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Hearts v Inverness: Brill’s administration pain

Dean Brill. Picture: SNS

Dean Brill. Picture: SNS

  • by ALASDAIR FRASER
 

IF DEAN Brill doesn’t quite exude the requisite degree of empathy expected of Hearts’ opponents these days, he can be forgiven. The Inverness Caley Thistle goalkeeper has been there, done it and got the t-shirt – three times over.

During Brill’s long years of service at Luton Town, the club dived into administration on a hat-trick of 
occasions, with reckless spending sending the Bedfordshire club plummeting from the second to fifth tier of English football.

Amid the wreckage, though, the 28-year-old savoured a joyous career highlight before 55,000 supporters at Wembley.

Future Celtic signing Gary Hooper was a scorer for opponents Scunthorpe United as they were beaten 3-2 in the Football League Trophy final of April 2009, while future Caley Thistle signing Claude Gnakpa struck the extra-time winner.

Hearts take note. That season, Brill’s Luton proved beyond doubt that a hefty points deduction in the league was no barrier to cup success.

“When I came here to Inverness the motivation was just to play regularly again, so to have a big semi-final in my first season is a real bonus,” Brill 
admitted. “But it isn’t my first big cup occasion. I was involved in the Johnstone’s Paint Trophy final a few years ago – a big occasion at Wembley. It was surreal. At the time we were in a similar position to Hearts. We’d been deducted points at the start of that 
season and we were just out of negative territory, like Hearts at the weekend.

“Luton took 45,000 people to Wembley and, for a club at the bottom of League Two, that was just magnificent. Being my hometown made it even more special. It was a top day all round.”

Brill still remembers how liberating it felt to escape that season’s relegation battle and shift focus to the cup. “It was a break from the league and allowed us to play with a bit more freedom,” Brill recalled. “It’s something their manager may emphasise. Hearts have had their problems but we’ve played them twice this season and they’re still a good side.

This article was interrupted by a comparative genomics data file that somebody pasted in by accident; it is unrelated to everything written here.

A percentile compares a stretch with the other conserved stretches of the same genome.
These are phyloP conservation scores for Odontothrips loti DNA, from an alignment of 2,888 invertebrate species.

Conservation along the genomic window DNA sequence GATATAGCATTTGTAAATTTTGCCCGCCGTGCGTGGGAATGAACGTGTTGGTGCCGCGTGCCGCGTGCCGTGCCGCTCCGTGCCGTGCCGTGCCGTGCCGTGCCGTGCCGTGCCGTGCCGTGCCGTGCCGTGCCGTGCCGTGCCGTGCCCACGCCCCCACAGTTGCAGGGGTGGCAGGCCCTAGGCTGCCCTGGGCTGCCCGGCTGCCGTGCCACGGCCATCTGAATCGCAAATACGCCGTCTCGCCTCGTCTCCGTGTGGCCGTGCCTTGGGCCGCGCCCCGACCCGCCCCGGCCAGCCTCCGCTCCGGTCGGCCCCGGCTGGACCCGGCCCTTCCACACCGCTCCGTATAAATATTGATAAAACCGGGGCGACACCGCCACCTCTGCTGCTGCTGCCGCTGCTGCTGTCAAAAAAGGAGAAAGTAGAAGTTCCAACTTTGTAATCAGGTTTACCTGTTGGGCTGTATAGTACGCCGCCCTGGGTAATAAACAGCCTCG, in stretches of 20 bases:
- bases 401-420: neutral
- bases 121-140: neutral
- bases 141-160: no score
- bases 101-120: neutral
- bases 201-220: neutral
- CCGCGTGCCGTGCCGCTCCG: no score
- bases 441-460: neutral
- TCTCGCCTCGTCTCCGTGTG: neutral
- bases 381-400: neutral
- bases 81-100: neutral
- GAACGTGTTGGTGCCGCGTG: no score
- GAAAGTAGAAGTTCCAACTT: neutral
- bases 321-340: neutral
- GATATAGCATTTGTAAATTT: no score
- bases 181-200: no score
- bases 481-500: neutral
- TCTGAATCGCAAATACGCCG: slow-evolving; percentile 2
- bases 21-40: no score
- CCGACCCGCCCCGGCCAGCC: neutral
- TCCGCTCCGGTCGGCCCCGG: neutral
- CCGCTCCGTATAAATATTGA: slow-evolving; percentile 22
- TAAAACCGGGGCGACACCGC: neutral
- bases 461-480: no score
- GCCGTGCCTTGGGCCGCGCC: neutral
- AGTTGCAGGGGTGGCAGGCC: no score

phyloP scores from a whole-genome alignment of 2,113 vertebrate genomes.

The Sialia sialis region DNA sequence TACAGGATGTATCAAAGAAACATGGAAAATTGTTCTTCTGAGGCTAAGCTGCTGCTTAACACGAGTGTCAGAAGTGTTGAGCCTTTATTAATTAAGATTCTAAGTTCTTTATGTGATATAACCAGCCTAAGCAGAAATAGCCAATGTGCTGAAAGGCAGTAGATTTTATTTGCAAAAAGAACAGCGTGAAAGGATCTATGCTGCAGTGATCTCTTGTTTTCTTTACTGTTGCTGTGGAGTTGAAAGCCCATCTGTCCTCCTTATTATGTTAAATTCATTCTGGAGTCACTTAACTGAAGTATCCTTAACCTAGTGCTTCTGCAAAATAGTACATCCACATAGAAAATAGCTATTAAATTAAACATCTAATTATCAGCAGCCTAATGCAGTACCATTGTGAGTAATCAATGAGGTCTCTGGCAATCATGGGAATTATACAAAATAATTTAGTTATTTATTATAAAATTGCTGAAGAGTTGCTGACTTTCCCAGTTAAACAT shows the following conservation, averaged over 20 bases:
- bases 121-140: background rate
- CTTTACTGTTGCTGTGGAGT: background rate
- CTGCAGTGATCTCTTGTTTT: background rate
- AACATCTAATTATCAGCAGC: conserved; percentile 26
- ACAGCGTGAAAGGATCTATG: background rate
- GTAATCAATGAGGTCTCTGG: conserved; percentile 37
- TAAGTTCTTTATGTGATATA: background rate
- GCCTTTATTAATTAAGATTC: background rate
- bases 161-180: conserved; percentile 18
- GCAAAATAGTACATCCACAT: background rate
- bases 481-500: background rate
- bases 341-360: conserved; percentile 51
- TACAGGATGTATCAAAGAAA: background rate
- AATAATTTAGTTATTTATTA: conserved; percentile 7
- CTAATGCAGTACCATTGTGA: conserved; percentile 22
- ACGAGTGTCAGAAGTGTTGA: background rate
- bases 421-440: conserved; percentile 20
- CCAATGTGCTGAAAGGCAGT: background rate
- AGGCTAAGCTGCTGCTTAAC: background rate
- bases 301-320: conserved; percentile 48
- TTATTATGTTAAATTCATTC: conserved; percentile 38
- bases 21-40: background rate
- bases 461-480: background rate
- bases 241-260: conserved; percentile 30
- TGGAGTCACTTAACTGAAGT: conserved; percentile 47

“Those meetings have been real tough games and they will be full of confidence after their win at the 
weekend. They will go into this semi-final full of confidence, with no pressure – although we are exactly the same.”

Brill does express sympathy for Gary Locke and his team, given his own experiences of the kind of dire financial situation engulfing Tynecastle.

“Off the pitch, it’s hard because the financial side is nothing to do with the players. You don’t get any say in it, it’s just the hand you’re dealt. It was bad at Luton. There was a huge turnover of players and people lost their jobs. It is a horrible time and a big game like this can be a shining light. There were three administrations at Luton – and I was pretty much caught up in all of them!

“You often wouldn’t know until the morning of payday whether you’d be paid, which is hard with bills to meet and family to keep. But once you get on the training ground or pitch, 
everything is forgotten. A semi-final, by comparison, is the sort of pressure you want, especially given the season Hearts have had. So they will be positive, but so will we.”

In light of Hearts’ two recent victories, the last four clash has perhaps taken on a different 
complexion than it did at the time of the draw. Inverness have also lost their air of invincibility with just one victory in their last six matches.

“Their move into positive points territory will give them a lift and extra confidence, but we are also a confident group,” stressed Brill, who has signed a deal through to summer 2016 with Inverness.

“We have players coming back from injury and there has been a really good buzz about the lads. Given the venue, it is almost going to be like a home fixture for them but we will bring a small but noisy crowd with us and it won’t faze us in any way.”

Brill wasn’t in tow a year ago when Hearts triumphed at the same stage and at the same venue on penalties. 
Revenge, though, is not a word the goalkeeper has heard uttered in or around the dressing room.

“For me and the rest of the lads, it’s a chance to play in a big game,” he said. “I don’t think the lads will be looking back at last year’s semi-final. It would be great to make history with this club. We have done well in the league and, hopefully, we can create a bit of history. We can’t take anything for granted. We’ve beaten Hearts twice but it’s a one-off occasion – previous games don’t count. But we will be up for it and ready to claim our place in the final.”

Skipper Richie Foran could make a return to the Inverness side ahead of schedule after a shoulder injury, which would be a huge boost to his side if the player declares himself fit. Hughes told the club’s YouTube channel: “We are injury-free, suspension-free and Richie is back training so I am really looking forward to Sunday. (It is) one where, if we are at our best, we will win it.”

 

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